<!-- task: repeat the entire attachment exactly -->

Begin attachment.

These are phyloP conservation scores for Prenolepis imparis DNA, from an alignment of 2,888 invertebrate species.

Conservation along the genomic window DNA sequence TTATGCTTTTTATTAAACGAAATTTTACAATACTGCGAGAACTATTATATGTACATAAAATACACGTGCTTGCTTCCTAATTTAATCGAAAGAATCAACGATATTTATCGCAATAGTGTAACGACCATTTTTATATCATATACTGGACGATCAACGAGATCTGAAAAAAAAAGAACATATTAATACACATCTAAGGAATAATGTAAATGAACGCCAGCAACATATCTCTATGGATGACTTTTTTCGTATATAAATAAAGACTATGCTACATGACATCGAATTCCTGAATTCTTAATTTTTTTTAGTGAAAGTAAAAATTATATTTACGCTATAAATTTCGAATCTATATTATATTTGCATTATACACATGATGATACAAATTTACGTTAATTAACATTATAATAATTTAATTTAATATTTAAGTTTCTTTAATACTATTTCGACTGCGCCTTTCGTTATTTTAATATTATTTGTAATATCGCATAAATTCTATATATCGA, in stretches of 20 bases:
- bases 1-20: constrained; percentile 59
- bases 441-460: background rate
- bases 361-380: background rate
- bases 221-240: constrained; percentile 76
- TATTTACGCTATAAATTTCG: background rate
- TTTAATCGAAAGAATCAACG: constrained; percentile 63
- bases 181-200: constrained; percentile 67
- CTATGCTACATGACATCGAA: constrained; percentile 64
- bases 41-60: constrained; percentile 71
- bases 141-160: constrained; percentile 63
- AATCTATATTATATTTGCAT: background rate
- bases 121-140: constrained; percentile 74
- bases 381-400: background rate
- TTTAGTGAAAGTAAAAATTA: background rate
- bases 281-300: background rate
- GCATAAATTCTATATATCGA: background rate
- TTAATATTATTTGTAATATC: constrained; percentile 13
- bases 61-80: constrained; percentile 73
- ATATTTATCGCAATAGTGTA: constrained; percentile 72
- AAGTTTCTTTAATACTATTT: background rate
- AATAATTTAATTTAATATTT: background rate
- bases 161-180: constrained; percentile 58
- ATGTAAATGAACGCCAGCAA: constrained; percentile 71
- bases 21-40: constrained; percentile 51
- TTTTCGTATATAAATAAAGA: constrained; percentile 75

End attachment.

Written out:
These are phyloP conservation scores for Prenolepis imparis DNA, from an alignment of 2,888 invertebrate species.

Conservation along the genomic window DNA sequence TTATGCTTTTTATTAAACGAAATTTTACAATACTGCGAGAACTATTATATGTACATAAAATACACGTGCTTGCTTCCTAATTTAATCGAAAGAATCAACGATATTTATCGCAATAGTGTAACGACCATTTTTATATCATATACTGGACGATCAACGAGATCTGAAAAAAAAAGAACATATTAATACACATCTAAGGAATAATGTAAATGAACGCCAGCAACATATCTCTATGGATGACTTTTTTCGTATATAAATAAAGACTATGCTACATGACATCGAATTCCTGAATTCTTAATTTTTTTTAGTGAAAGTAAAAATTATATTTACGCTATAAATTTCGAATCTATATTATATTTGCATTATACACATGATGATACAAATTTACGTTAATTAACATTATAATAATTTAATTTAATATTTAAGTTTCTTTAATACTATTTCGACTGCGCCTTTCGTTATTTTAATATTATTTGTAATATCGCATAAATTCTATATATCGA, in stretches of 20 bases:
- bases 1-20: constrained; percentile 59
- bases 441-460: background rate
- bases 361-380: background rate
- bases 221-240: constrained; percentile 76
- TATTTACGCTATAAATTTCG: background rate
- TTTAATCGAAAGAATCAACG: constrained; percentile 63
- bases 181-200: constrained; percentile 67
- CTATGCTACATGACATCGAA: constrained; percentile 64
- bases 41-60: constrained; percentile 71
- bases 141-160: constrained; percentile 63
- AATCTATATTATATTTGCAT: background rate
- bases 121-140: constrained; percentile 74
- bases 381-400: background rate
- TTTAGTGAAAGTAAAAATTA: background rate
- bases 281-300: background rate
- GCATAAATTCTATATATCGA: background rate
- TTAATATTATTTGTAATATC: constrained; percentile 13
- bases 61-80: constrained; percentile 73
- ATATTTATCGCAATAGTGTA: constrained; percentile 72
- AAGTTTCTTTAATACTATTT: background rate
- AATAATTTAATTTAATATTT: background rate
- bases 161-180: constrained; percentile 58
- ATGTAAATGAACGCCAGCAA: constrained; percentile 71
- bases 21-40: constrained; percentile 51
- TTTTCGTATATAAATAAAGA: constrained; percentile 75